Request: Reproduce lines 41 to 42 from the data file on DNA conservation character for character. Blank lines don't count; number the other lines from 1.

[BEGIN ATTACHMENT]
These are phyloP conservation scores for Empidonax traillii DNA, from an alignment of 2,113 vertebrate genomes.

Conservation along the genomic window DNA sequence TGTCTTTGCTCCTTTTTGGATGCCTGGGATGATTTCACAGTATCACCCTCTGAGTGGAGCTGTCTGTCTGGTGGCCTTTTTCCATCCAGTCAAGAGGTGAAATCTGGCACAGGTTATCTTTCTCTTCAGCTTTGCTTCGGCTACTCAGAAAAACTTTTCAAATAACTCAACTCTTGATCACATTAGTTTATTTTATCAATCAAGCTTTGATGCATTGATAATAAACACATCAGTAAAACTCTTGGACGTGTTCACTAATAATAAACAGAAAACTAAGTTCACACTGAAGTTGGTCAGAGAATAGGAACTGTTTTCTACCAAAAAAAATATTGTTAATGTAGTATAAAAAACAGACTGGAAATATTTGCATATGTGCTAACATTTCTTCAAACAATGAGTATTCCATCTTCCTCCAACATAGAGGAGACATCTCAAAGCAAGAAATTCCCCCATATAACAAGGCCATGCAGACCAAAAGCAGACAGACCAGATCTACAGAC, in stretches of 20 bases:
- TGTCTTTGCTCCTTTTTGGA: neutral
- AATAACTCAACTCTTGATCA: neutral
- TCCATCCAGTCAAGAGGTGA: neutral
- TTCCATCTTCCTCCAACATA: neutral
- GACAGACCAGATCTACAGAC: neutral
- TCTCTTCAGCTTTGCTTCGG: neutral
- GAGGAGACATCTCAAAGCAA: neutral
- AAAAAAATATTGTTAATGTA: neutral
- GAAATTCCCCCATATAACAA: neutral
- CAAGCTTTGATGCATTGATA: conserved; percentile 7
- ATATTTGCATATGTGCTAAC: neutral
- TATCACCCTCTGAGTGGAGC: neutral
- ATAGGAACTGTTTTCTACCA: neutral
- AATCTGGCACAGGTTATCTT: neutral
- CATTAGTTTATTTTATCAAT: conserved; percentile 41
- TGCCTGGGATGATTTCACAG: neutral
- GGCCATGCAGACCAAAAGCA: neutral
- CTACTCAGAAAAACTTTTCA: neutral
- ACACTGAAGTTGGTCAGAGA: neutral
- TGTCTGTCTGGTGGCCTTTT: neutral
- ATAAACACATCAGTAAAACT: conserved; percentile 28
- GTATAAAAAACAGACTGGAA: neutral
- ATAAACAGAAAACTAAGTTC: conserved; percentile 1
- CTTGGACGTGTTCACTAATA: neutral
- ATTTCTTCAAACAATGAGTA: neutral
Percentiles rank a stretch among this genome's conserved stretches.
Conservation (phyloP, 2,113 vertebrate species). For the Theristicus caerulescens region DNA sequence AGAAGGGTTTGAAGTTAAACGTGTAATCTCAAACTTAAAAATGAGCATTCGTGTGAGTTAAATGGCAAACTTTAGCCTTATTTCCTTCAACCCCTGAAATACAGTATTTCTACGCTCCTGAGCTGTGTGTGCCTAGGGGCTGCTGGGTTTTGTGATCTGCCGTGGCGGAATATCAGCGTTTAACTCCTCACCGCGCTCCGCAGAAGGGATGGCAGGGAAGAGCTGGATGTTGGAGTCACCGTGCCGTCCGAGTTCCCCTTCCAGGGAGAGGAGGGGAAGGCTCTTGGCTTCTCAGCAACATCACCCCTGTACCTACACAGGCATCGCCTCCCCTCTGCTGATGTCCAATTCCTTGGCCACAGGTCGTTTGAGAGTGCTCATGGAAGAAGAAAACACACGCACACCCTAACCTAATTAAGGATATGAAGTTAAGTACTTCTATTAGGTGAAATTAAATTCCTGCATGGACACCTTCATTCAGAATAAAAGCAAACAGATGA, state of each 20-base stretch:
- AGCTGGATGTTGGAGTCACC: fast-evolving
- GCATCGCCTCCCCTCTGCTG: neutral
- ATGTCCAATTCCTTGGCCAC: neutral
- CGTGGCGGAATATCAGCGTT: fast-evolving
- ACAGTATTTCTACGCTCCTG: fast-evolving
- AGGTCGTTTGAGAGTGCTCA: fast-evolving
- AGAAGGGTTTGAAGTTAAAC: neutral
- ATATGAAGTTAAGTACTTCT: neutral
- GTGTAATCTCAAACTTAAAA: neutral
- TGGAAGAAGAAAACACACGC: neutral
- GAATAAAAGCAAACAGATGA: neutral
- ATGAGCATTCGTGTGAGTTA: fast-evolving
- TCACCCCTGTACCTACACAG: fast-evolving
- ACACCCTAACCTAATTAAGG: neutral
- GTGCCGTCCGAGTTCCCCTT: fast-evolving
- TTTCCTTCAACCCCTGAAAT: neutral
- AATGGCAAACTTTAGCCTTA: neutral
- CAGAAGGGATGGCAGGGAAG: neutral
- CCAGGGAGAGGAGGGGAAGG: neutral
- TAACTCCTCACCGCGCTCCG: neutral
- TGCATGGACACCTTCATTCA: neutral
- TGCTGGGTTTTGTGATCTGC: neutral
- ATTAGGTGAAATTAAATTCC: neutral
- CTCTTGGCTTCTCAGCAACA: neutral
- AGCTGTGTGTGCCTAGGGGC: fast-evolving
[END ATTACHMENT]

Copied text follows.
- ATGAGCATTCGTGTGAGTTA: fast-evolving
- TCACCCCTGTACCTACACAG: fast-evolving